The interesting thing about bleeding edge technology is you live by the sword and you die by the sword.
These are the words that Nick Bontis, an associate professor at McMaster University’s DeGroote School of Business, told the Globe and Mail.
He’s referring, primarily, to Research in Motion – in particular, one of its two new products, the Blackerry Torch. According to the Globe and Mail, RIM “once had the reputation of making no mistakes with its products, but its touchscreen strategy has been underwhelming so far.”
>It’s interesting that the Torch lacks the potent internal specs of competitors like the iPhone, because RIM’s other new product, the Playbook, boasts superior specs to its key competitor, the iPad. But RIM officials say that the specs don’t define the device, and nitpicky tech geeks aside, the Torch offers an immersive and impressive user experience.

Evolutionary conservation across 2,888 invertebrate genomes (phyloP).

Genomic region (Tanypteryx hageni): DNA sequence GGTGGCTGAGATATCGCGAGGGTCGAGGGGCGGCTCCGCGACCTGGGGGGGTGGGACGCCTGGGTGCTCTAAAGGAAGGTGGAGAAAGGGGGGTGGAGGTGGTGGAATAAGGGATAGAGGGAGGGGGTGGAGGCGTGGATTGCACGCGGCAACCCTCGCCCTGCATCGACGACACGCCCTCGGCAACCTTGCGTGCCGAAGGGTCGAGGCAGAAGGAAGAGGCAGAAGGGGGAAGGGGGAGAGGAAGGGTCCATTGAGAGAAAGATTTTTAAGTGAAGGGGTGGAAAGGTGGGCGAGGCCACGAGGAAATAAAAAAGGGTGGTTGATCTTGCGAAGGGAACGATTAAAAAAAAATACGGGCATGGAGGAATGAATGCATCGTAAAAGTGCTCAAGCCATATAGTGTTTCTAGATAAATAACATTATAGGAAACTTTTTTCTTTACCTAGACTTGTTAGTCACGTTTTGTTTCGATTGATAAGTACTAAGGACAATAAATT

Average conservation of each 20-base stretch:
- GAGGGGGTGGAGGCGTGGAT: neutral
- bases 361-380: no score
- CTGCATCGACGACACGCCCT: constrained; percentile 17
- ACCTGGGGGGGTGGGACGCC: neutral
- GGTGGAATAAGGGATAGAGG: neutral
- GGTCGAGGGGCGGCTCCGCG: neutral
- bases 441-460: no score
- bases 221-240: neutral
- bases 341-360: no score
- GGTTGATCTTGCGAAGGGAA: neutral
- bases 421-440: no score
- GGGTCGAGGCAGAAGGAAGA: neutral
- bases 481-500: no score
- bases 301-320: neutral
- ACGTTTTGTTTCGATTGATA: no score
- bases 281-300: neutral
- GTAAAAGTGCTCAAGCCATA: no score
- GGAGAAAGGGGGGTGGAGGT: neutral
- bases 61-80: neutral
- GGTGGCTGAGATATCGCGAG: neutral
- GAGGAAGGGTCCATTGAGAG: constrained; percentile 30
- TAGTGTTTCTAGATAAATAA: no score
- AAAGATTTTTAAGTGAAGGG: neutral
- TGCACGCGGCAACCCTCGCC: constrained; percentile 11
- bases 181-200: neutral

The Canadian company rose to the top of the enterprise mobile market several years ago, and with little competition, it found the climb relatively easy. However, with the advents of the flashy iPhone and splashy Android OS phones, RIM has more recently felt the competitive heat – and a battered stock price is evidence.
But the company is built on making correct decisions and producing quality, reliable devices. The Torch and Playbook accomplish both smart decision-making and high-quality devices. It is not a company’s demise to see a slightly dwindling market share. The venerable BLackberry maker still dominates the enterprise force, an otherwise untapped market, and the company is relentless is pushing forward as it always has.
Those who say RIM is on the decline to death will be sorely mistaken when this Waterloo-born tech titan outlives its doubters.